My colleague and I were emailing each other about a recent video product we created together. He had just done some edits and the video was great. Bruce was the best video producer I’ve ever met. He was an original founder of AgingParents.com, our business. We were on this project for weeks. Four hours after the email, he died of a sudden heart attack. He was my age.
I am sad and feeling the loss very much. And I am struggling to imagine what it would be like for my own spouse and kids if I were the one to go so unexpectedly. I do this blog full of ideas about being prepared for disability or the end of life. And in my work I meet people face to face and help them get ready for their aging parents’ frailties and end of life. Yet I am sure my kids would not be ready to step up and do the job of winding up all our affairs if I left this life without warning, as Bruce just did.
We need to prepare our “exit papers”.
We need a hard copy and zip drive with the essentials our kids would need if we were suddenly no longer with them.
Fortunately, we have practiced what we preach in our work. We have let them know what we have, where our investments are and where we keep all records. We have introduced them to our financial advisor and our tax preparer and they have relationships with both. We’ve taught our daughter about how to handle real estate transactions, as she is interested in them. We have our estate plan and a health care directive. They know our wishes. It sounds like a lot.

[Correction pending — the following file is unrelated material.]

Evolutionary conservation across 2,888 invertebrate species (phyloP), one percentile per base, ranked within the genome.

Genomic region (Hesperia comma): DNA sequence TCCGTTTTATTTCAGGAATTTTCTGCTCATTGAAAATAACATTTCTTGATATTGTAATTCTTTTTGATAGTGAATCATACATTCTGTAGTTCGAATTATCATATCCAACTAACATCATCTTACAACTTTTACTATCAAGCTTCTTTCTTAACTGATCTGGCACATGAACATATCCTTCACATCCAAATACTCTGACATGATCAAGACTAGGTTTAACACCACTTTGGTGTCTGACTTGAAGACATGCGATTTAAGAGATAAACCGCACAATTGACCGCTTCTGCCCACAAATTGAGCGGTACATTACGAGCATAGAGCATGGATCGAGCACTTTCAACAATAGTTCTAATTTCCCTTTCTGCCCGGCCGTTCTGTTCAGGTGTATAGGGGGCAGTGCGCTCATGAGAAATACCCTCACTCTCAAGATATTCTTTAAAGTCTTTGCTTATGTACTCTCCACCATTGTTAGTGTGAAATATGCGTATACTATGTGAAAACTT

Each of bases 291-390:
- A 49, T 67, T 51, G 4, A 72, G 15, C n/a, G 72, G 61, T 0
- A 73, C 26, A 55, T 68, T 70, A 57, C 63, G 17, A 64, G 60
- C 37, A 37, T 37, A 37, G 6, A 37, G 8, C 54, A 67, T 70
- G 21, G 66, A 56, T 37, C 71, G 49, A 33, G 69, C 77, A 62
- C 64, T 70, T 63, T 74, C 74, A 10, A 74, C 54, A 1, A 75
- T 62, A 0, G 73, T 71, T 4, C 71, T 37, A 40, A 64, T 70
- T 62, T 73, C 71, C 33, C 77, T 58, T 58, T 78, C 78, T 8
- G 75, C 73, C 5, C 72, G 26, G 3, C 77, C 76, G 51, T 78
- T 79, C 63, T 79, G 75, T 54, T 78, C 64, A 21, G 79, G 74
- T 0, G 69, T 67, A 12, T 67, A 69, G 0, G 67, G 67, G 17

But that is not enough. They need minutiae: account numbers, passwords, access to a great deal of information and a list of all the managers and professionals upon whom we rely to keep our lives and finances in order. This is detailed stuff. It’s complicated. These are part of the exit papers.
Is this risky, telling them all our business? Yes. If we give them all information, they could possibly take advantage of us if we become infirm and live to be 100. Of they could rip us off if we lost our minds. I’ll take the chance. I am certainly not a perfect mother, but I’ve tried hard to raise kids with integrity and values and they’ve definitely got them. I am willing to trust them to do what is right and to never misuse the trust we place in them. I know my kids are both honorable human beings and I’m very proud of that.
What if you don’t have kids or your kids don’t happen to be so trustworthy? If they have a drug or alcohol problem or they’re not good with money? In that caseI’d give my exit papers to a licensed professional fiduciary or appointed successor trustee and be sure everything that person or institution would need is in the exit papers. I would teach them while I could.
This goes a lot farther than standard estate planning. It is about the minute details of daily life that our friend Bruce’s widow must now deal with in the midst of her profound grief. Can she get into the email accounts? Can she transfer the projects he was working on to the next person in charge? When it’s my turn to go, I don’t want it to be any harder on my loved ones than it needs to be. I can at least give them information in advance so they will not struggle to take care of business.
So, my husband, Mikol and I embark upon the Exit Papers Project. It will take the next two weeks or so to get it done. It’s a matter of copying contacts, things and numbers into a document with explanations about what and where and why. Then we sit down with the kids, both in their 20′s, and show them what it all means.
If you are willing to face the reality that we are indeed mortal, consider your own Exit Papers Project. It might be the smartest, most caring and safest thing for your family.
And of course, we’ll have to update it every year.
I’m okay with that. It’s an act of love.
Until next time,
Carolyn Rosenblatt • Contributor, Forbes Magazine